The University is in the midst of creating a new “art district” near Chapel and York streets — which it will do by renovating old arts buildings and creating new ones — that will likely be completed within the next decade at a cost of approximately $300 million, Yale President Richard Levin said.
The anticipated refurbishings will impact the Schools of Music, Drama, Art, and Architecture as well as the Yale Center for British Art and the Yale University Art Gallery. While the four graduate schools will have to meet 50 percent of the cost through fund raising, the center and the gallery will have to provide 100 percent of financial support, YUAG Director Jock Reynolds said.
One of the first projects that will be constructed is a new sculpture building that will be used in 2007-08 as a swing space for the School of Architecture while the school’s building undergoes renovations, and an adjacent building for the History of Art Department is constructed, Levin said.
“Our plan is to go ahead with construction of the sculpture building this summer and have it completed by the following summer,” Levin said.
Meanwhile, several projects included in the plan have already been completed. The School of Art moved into the newly constructed Green Hall during the 2000-01 school year, Reynolds said. In the coming years, a building adjacent to the British Art Center now used by several departments will be rebuilt to make more room for museum collections, art conservation, and teaching, he said. Reynolds said the School of Drama will also be able to look forward to a new home for the Yale Repertory Theater.
The administration will have to determine where the schools will move while they are being renovated, Reynolds said.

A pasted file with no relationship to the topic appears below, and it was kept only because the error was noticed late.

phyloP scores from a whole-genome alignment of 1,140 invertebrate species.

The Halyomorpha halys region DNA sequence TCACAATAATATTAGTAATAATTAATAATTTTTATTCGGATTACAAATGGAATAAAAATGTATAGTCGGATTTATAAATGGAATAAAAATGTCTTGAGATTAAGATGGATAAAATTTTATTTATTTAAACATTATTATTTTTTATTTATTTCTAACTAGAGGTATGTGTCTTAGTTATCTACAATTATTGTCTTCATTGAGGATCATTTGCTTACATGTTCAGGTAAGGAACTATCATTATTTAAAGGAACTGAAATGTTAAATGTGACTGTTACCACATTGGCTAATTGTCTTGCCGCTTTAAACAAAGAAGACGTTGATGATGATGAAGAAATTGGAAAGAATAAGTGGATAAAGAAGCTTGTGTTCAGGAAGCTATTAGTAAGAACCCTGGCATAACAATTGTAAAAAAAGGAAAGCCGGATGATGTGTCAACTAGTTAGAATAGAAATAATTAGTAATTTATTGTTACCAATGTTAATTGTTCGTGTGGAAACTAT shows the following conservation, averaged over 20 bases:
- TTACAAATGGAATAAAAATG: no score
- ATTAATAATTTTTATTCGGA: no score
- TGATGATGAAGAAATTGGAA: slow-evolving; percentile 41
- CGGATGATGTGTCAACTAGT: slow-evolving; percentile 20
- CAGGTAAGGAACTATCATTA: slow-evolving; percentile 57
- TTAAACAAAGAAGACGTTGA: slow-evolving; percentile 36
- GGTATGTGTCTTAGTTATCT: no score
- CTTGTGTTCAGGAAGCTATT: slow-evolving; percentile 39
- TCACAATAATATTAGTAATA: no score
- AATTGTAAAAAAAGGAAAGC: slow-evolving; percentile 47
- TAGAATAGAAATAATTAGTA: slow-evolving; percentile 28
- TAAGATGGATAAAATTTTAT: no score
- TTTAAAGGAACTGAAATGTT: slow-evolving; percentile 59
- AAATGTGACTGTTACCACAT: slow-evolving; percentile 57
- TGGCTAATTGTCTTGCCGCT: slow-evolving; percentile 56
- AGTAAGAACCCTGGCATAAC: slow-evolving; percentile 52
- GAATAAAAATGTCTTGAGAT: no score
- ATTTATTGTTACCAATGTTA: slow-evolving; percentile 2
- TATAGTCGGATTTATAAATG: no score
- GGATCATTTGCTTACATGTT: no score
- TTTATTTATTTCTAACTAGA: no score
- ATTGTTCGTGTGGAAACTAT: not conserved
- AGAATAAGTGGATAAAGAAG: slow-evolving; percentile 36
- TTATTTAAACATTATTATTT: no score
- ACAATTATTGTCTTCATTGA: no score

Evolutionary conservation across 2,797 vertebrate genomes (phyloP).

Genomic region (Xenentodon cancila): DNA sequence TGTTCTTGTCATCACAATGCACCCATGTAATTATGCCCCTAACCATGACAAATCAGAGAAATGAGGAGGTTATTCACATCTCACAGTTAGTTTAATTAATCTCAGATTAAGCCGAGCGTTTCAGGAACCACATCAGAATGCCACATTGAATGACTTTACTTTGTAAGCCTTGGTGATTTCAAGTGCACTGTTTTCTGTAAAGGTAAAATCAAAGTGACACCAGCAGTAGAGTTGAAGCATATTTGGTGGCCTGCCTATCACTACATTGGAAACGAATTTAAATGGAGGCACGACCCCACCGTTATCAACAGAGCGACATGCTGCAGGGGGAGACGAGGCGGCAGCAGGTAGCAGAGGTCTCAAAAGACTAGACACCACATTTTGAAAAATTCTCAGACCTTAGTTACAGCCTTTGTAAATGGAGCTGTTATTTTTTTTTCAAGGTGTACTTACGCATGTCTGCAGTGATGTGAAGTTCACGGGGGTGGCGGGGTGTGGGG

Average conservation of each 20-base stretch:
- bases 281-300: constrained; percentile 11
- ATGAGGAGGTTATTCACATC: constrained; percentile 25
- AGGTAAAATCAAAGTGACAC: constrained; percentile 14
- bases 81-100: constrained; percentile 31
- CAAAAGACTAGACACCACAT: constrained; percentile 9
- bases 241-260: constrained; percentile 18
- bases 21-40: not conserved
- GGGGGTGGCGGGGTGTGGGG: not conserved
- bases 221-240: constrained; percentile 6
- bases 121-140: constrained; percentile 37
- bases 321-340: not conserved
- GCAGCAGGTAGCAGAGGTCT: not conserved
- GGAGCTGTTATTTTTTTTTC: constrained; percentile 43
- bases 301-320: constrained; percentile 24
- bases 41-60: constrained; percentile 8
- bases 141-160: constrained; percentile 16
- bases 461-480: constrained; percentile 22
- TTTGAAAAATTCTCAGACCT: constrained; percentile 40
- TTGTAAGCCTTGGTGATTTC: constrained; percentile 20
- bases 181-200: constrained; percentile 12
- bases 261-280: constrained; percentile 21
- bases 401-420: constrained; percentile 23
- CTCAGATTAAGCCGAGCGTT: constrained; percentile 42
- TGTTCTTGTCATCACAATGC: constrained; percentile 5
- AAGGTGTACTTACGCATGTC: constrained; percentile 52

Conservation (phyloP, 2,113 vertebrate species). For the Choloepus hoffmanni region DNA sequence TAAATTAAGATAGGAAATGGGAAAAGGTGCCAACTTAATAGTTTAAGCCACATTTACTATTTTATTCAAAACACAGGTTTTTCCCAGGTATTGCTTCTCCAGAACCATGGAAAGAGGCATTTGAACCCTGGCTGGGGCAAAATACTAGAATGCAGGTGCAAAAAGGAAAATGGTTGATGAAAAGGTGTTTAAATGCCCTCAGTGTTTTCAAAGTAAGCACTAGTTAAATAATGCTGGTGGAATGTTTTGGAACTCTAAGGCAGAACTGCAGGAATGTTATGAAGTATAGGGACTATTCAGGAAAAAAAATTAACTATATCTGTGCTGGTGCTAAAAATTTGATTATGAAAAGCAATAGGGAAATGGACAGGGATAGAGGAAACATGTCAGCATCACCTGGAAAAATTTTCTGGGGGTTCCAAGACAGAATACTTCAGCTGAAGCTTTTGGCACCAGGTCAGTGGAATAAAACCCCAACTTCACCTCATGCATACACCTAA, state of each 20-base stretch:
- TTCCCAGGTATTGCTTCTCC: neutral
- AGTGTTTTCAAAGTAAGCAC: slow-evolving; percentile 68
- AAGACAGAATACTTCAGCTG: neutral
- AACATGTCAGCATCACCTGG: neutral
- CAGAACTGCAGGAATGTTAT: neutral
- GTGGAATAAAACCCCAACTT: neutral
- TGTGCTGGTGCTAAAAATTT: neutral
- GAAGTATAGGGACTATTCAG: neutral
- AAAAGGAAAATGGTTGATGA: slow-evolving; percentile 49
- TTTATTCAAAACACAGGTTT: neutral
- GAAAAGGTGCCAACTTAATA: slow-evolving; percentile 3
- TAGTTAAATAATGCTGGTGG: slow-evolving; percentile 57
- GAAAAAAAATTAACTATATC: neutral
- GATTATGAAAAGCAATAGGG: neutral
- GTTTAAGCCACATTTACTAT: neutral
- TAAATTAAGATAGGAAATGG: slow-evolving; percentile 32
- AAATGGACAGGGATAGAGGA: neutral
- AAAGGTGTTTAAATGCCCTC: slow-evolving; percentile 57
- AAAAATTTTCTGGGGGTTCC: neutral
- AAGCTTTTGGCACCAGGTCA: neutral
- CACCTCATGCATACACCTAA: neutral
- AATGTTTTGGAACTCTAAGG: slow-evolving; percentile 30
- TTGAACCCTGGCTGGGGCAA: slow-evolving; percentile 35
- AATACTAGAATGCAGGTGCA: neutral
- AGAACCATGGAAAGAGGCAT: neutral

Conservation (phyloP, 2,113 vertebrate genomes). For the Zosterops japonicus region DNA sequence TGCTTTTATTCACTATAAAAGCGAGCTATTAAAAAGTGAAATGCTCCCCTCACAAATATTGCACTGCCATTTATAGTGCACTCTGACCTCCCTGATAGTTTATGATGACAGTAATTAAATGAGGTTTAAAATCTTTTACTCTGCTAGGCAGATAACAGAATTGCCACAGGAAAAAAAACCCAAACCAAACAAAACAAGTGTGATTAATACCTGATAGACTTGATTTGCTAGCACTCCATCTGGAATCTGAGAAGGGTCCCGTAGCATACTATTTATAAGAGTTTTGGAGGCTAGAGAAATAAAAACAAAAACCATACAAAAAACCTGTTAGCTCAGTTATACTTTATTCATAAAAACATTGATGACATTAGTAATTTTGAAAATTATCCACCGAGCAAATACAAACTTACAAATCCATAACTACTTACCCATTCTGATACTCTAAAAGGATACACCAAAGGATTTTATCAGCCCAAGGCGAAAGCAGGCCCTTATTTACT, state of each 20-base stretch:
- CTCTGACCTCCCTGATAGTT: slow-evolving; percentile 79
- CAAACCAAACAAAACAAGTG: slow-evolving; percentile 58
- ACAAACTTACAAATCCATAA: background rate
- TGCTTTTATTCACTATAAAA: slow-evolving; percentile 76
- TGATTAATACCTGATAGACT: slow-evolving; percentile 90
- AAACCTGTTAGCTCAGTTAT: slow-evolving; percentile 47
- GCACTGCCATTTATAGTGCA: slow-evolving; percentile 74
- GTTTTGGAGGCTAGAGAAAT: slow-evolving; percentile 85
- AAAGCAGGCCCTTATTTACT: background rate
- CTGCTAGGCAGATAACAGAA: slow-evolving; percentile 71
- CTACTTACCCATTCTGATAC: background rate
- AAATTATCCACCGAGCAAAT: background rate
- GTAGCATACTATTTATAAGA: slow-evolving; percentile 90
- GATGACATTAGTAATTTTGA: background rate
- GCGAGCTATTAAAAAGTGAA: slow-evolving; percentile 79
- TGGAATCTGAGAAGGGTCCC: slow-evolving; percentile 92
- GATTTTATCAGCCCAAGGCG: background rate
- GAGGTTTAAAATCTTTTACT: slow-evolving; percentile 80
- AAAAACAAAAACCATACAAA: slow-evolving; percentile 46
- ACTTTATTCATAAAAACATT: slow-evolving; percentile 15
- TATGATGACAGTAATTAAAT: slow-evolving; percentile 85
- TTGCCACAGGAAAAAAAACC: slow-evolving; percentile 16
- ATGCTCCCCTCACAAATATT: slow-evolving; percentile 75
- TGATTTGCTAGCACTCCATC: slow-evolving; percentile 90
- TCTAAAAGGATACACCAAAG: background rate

“There’s a whole set of dominoes here, which requires all of the directors and deans to think together not just about the space they need, but where they need them,” Reynolds said.
Reynolds said fund raising is progressing smoothly and that the University is in full financial support of the art district plan. Last year, there were delays to the renovations to the Art and Architecture building and concerns about fund raising.
Renovations to the Art Gallery’s Louis Kahn building are ongoing and are part of the art district plan. Additionally, the art gallery plans to extend into Street Hall, the current home of the History of Art Department and the location of the first arts school in the country, Deputy Provost Lloyd Suttle said.
Several students said they are pleased with the proposed project.
“It’s important that Yale helps to nurture this creativity rather than just focus on academics, because arts is just as important as any other academic subject,” Kathy Tran ’09 said. “So many Yalies who aren’t directly involved will still see the shows, so it’ll help everyone, even the community.”
Alina Liao ’09 said she thinks the initiative will promote awareness of art at Yale.
“I like the idea of more exposure and openness to arts at Yale,” she said.
But Tran said that although the project is worthwhile, she thinks the cost is “a bit much” and that students might be annoyed by the surrounding construction.
“Construction is going to go on forever because it’s such a massive project,” she said. “But that part of town needs some happiness.”
The art district master plan is being developed with the architecture firm Polshek Partnership in New York, Reynolds said.